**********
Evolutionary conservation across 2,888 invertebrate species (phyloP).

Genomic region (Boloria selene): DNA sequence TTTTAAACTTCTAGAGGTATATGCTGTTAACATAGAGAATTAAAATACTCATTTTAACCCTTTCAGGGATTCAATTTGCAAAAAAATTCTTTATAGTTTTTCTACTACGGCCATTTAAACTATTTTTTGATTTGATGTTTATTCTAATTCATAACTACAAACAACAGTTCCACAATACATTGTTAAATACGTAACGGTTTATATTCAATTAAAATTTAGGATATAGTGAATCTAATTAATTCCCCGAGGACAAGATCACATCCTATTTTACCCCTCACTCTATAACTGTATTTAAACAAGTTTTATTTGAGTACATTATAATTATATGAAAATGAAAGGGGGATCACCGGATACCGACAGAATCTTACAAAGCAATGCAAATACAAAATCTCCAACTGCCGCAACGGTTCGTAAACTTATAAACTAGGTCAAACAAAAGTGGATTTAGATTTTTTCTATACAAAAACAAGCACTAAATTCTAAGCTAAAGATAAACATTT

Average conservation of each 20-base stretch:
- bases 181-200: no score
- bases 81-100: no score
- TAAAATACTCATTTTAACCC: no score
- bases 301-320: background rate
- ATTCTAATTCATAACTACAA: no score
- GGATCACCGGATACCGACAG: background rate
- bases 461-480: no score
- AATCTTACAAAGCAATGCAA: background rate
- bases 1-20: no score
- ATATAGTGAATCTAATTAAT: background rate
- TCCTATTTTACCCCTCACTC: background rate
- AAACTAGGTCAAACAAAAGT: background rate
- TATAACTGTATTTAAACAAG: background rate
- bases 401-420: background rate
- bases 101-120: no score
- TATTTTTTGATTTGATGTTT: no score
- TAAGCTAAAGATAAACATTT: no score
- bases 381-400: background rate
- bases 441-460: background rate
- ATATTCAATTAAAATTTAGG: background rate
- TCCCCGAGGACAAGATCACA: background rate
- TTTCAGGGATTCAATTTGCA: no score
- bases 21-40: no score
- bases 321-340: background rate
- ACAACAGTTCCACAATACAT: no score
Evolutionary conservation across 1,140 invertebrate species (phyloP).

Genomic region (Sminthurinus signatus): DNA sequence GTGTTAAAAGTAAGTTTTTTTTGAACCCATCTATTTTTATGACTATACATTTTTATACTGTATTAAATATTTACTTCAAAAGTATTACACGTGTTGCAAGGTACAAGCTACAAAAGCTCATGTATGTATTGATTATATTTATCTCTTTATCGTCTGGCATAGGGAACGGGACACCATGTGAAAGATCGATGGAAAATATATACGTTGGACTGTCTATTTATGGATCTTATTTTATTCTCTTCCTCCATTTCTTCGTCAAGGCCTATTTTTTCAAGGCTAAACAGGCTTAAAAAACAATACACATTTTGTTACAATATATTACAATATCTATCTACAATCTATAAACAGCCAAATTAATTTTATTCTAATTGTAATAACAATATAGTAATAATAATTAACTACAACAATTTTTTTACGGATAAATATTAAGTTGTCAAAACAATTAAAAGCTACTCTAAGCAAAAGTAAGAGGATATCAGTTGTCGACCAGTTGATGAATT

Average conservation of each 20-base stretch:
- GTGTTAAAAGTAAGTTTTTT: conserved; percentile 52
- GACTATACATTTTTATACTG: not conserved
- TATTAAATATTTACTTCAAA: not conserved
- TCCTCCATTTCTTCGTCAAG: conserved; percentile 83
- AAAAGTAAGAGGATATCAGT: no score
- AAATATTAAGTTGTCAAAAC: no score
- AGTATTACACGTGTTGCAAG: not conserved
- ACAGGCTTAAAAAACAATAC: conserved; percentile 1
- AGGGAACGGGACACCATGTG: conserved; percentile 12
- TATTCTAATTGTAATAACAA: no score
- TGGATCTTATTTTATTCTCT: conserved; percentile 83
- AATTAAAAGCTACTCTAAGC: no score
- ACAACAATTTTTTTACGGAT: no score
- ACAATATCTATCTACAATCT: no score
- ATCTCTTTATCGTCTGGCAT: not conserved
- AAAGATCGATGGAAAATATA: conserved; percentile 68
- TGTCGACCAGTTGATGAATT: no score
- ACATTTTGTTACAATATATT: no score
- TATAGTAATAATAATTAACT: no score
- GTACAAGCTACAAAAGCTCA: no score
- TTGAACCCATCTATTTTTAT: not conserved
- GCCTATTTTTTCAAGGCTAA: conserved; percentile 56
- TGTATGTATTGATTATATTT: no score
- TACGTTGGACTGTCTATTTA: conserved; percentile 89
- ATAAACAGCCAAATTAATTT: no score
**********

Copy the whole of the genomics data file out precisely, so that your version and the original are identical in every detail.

Evolutionary conservation across 2,888 invertebrate species (phyloP).

Genomic region (Boloria selene): DNA sequence TTTTAAACTTCTAGAGGTATATGCTGTTAACATAGAGAATTAAAATACTCATTTTAACCCTTTCAGGGATTCAATTTGCAAAAAAATTCTTTATAGTTTTTCTACTACGGCCATTTAAACTATTTTTTGATTTGATGTTTATTCTAATTCATAACTACAAACAACAGTTCCACAATACATTGTTAAATACGTAACGGTTTATATTCAATTAAAATTTAGGATATAGTGAATCTAATTAATTCCCCGAGGACAAGATCACATCCTATTTTACCCCTCACTCTATAACTGTATTTAAACAAGTTTTATTTGAGTACATTATAATTATATGAAAATGAAAGGGGGATCACCGGATACCGACAGAATCTTACAAAGCAATGCAAATACAAAATCTCCAACTGCCGCAACGGTTCGTAAACTTATAAACTAGGTCAAACAAAAGTGGATTTAGATTTTTTCTATACAAAAACAAGCACTAAATTCTAAGCTAAAGATAAACATTT

Average conservation of each 20-base stretch:
- bases 181-200: no score
- bases 81-100: no score
- TAAAATACTCATTTTAACCC: no score
- bases 301-320: background rate
- ATTCTAATTCATAACTACAA: no score
- GGATCACCGGATACCGACAG: background rate
- bases 461-480: no score
- AATCTTACAAAGCAATGCAA: background rate
- bases 1-20: no score
- ATATAGTGAATCTAATTAAT: background rate
- TCCTATTTTACCCCTCACTC: background rate
- AAACTAGGTCAAACAAAAGT: background rate
- TATAACTGTATTTAAACAAG: background rate
- bases 401-420: background rate
- bases 101-120: no score
- TATTTTTTGATTTGATGTTT: no score
- TAAGCTAAAGATAAACATTT: no score
- bases 381-400: background rate
- bases 441-460: background rate
- ATATTCAATTAAAATTTAGG: background rate
- TCCCCGAGGACAAGATCACA: background rate
- TTTCAGGGATTCAATTTGCA: no score
- bases 21-40: no score
- bases 321-340: background rate
- ACAACAGTTCCACAATACAT: no score
Evolutionary conservation across 1,140 invertebrate species (phyloP).

Genomic region (Sminthurinus signatus): DNA sequence GTGTTAAAAGTAAGTTTTTTTTGAACCCATCTATTTTTATGACTATACATTTTTATACTGTATTAAATATTTACTTCAAAAGTATTACACGTGTTGCAAGGTACAAGCTACAAAAGCTCATGTATGTATTGATTATATTTATCTCTTTATCGTCTGGCATAGGGAACGGGACACCATGTGAAAGATCGATGGAAAATATATACGTTGGACTGTCTATTTATGGATCTTATTTTATTCTCTTCCTCCATTTCTTCGTCAAGGCCTATTTTTTCAAGGCTAAACAGGCTTAAAAAACAATACACATTTTGTTACAATATATTACAATATCTATCTACAATCTATAAACAGCCAAATTAATTTTATTCTAATTGTAATAACAATATAGTAATAATAATTAACTACAACAATTTTTTTACGGATAAATATTAAGTTGTCAAAACAATTAAAAGCTACTCTAAGCAAAAGTAAGAGGATATCAGTTGTCGACCAGTTGATGAATT

Average conservation of each 20-base stretch:
- GTGTTAAAAGTAAGTTTTTT: conserved; percentile 52
- GACTATACATTTTTATACTG: not conserved
- TATTAAATATTTACTTCAAA: not conserved
- TCCTCCATTTCTTCGTCAAG: conserved; percentile 83
- AAAAGTAAGAGGATATCAGT: no score
- AAATATTAAGTTGTCAAAAC: no score
- AGTATTACACGTGTTGCAAG: not conserved
- ACAGGCTTAAAAAACAATAC: conserved; percentile 1
- AGGGAACGGGACACCATGTG: conserved; percentile 12
- TATTCTAATTGTAATAACAA: no score
- TGGATCTTATTTTATTCTCT: conserved; percentile 83
- AATTAAAAGCTACTCTAAGC: no score
- ACAACAATTTTTTTACGGAT: no score
- ACAATATCTATCTACAATCT: no score
- ATCTCTTTATCGTCTGGCAT: not conserved
- AAAGATCGATGGAAAATATA: conserved; percentile 68
- TGTCGACCAGTTGATGAATT: no score
- ACATTTTGTTACAATATATT: no score
- TATAGTAATAATAATTAACT: no score
- GTACAAGCTACAAAAGCTCA: no score
- TTGAACCCATCTATTTTTAT: not conserved
- GCCTATTTTTTCAAGGCTAA: conserved; percentile 56
- TGTATGTATTGATTATATTT: no score
- TACGTTGGACTGTCTATTTA: conserved; percentile 89
- ATAAACAGCCAAATTAATTT: no score